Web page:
The Proposal: Short form

The short form of a proposal is appropriate for most term papers, and consists of four parts.

a) A "problem statement" / statement of topic, which should be at most three sentences. This isn't easy: to do it well you'll need to have a good grasp of your topic and how you intend to handle it. One way to think of your problem statement is as an "executive summary" of your paper or project. Imagine you are at a party and meet a person who might either offer you a job or an internship, who wants to get a sense of your research skills and how your mind works. He or she asks you about your paper. How would you describe your project in a minute or less--before someone interrupts and your opportunity is lost?

b) Statement of the reason for your choice of topic. In at most 2 sentences, explain how your chosen topic relates to your interests. Why did you choose the topic? How does your topic relate to your professional goals, interests you already have, or interests that have grown with the independent reading you're doing? This statement very loosely corresponds to the "need for the study" in a formal (long form / graduate level) proposal. In the INFORMAL, small-scale short form of a proposal, a carefully considered statement of the reason you chose your topic will help to provide focus. A clear understanding of why you chose your topic will affect the way you approach your topic and organize your paper.

c) Outline. In simple outline form, or in one paragraph, explain how you plan to approach your topic. Based on the reading and thinking you've already done, and on the bibliography you've assembled, what is the tentative structure of your paper? This is not intended to be "written in stone," for the project / paper will grow as you work on it. HOWEVER, be sure that your outline rests on the strong foundation of the work you've done so far.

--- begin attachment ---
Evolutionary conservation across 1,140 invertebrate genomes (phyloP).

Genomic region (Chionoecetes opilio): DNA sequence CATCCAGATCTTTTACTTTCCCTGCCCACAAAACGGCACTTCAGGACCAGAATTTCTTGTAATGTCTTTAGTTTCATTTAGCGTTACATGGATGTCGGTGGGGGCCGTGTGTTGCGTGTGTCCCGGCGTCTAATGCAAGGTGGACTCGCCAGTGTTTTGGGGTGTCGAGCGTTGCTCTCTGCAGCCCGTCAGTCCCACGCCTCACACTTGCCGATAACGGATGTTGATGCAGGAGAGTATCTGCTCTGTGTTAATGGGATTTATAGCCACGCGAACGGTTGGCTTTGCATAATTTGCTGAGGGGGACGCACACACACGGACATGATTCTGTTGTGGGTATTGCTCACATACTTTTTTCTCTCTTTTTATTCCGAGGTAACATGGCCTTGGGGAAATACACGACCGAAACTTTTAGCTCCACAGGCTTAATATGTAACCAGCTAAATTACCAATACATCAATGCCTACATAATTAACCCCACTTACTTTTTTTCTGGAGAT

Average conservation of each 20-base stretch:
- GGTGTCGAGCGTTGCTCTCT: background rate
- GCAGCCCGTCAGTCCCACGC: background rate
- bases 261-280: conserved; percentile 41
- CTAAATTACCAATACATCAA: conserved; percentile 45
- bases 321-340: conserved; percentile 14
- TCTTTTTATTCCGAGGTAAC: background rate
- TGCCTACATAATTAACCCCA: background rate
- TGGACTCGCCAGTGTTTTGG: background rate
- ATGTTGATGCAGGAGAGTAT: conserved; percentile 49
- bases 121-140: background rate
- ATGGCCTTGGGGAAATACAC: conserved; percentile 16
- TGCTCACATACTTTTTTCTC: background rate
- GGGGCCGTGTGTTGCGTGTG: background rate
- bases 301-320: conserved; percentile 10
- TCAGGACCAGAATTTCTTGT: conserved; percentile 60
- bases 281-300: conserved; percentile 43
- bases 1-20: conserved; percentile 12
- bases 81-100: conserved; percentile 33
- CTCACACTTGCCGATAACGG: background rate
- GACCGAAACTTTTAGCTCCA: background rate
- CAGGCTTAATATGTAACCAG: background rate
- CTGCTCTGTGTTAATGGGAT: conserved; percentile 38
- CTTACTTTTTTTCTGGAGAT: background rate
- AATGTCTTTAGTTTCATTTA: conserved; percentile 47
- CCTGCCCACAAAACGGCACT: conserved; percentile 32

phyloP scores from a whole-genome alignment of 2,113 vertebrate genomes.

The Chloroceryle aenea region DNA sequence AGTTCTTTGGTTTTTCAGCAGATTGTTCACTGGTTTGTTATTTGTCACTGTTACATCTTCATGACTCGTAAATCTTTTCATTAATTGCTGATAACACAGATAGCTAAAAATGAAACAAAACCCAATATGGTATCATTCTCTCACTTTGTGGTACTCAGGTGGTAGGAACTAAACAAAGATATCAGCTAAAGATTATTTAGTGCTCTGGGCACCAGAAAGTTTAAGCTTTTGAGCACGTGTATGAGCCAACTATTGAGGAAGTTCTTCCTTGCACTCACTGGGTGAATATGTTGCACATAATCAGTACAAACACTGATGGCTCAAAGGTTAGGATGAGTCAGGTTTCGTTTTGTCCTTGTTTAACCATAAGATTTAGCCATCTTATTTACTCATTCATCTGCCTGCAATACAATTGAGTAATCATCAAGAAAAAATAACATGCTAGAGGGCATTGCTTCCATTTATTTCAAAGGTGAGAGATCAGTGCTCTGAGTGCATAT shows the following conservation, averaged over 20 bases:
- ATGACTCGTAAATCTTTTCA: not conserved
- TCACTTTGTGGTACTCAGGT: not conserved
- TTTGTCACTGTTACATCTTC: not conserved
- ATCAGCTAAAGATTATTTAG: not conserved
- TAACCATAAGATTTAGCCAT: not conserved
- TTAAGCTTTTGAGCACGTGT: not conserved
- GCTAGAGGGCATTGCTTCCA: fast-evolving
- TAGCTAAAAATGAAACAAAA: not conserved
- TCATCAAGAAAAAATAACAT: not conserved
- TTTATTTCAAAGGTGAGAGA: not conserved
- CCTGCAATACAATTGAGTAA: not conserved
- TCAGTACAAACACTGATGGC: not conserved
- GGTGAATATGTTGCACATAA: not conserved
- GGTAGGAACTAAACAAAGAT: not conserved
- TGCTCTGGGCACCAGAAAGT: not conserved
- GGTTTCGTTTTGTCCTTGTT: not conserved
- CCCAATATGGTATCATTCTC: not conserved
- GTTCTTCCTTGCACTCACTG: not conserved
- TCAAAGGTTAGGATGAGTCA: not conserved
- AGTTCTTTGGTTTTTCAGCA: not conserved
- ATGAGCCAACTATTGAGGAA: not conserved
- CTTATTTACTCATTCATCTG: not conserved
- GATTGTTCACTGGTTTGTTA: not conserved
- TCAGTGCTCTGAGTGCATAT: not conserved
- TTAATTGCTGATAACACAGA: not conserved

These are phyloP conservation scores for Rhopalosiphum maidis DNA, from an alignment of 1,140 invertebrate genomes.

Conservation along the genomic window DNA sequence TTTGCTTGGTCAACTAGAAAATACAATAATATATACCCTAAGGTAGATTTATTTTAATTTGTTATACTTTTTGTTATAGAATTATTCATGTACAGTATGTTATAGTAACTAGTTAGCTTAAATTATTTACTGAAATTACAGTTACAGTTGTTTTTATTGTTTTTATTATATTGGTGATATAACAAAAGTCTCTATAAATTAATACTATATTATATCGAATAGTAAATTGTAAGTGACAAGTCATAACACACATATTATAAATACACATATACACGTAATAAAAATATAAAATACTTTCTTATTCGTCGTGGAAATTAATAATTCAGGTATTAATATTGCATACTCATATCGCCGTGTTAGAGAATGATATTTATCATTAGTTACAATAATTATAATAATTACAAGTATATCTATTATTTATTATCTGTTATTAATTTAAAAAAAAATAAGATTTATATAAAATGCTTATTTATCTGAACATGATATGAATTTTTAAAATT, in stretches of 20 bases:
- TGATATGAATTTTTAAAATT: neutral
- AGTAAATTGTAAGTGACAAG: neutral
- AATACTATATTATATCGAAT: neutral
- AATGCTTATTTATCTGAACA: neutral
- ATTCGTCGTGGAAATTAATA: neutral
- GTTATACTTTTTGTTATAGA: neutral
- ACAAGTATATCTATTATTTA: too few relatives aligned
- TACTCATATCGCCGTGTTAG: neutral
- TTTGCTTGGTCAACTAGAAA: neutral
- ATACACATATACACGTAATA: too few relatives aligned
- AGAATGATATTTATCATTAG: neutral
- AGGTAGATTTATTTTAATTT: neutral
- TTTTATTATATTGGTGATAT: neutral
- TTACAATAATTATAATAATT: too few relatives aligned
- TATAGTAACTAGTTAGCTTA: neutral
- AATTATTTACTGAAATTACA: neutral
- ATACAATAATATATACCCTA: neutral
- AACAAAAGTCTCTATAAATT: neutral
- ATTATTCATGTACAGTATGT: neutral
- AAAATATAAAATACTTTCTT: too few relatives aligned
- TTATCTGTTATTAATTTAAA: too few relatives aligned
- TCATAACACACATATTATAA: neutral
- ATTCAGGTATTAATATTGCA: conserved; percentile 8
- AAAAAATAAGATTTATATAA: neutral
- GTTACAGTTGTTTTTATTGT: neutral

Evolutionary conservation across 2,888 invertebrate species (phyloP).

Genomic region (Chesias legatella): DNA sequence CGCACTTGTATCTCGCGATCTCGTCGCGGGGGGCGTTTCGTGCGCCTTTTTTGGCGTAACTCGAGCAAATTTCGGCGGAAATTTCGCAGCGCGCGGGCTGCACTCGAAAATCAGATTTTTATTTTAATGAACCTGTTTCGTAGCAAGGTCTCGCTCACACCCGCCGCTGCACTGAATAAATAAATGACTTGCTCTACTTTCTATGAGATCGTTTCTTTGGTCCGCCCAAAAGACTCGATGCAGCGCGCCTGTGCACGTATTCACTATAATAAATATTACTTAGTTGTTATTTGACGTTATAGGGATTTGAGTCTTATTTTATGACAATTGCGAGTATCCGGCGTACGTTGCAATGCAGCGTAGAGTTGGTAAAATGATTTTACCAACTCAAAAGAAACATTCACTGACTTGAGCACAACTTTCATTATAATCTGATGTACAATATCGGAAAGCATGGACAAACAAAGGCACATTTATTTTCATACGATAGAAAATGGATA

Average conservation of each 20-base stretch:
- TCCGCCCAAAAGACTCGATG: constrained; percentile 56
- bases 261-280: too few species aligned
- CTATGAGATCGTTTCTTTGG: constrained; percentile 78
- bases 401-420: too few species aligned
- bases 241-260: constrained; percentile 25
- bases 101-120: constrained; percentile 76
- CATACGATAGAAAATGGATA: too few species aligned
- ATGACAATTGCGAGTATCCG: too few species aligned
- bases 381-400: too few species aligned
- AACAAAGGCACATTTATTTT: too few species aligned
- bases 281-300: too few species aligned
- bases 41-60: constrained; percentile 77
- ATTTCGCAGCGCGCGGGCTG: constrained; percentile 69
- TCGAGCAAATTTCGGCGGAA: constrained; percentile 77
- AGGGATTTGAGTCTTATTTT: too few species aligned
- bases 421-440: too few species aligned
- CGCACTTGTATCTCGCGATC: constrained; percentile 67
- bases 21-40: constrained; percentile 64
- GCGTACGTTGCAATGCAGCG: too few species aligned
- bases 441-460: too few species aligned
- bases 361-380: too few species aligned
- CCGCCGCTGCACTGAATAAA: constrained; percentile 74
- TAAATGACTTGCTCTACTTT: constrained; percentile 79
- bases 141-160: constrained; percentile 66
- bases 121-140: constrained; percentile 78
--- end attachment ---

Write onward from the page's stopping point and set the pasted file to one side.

d) The annotated Bibliography is the final part of a short proposal. By the time you write your proposal you should have already assembled a solid bibliography. Look again at the section titled "Assess your Bibliography" and be sure that your bibliography is balanced, and has a wide enough range of appropriate sources.

When you are certain you have a solid bibliography, you may want to organize it in sections. If you choose to do this, under the heading "Selected Bibliography" say something like "I have organized this bibliography under the following headings: a) . . . b) . . . c) . . . " And then under your chosen headings, list your sources alphabetically by author's last name.

  • List your sources in the University of Chicago style (format), noting that the format for a bibliographic entry differs in format from a footnote;

  • Add an annotation for each entry:

    • Why will the source you've listed be useful to you? This might or might not be obvious. And,

    • How are you going to access the source? Is it your local Library? Is it online? Will you buy it or get it through InterLibrary Loan?

© Jan Mainzer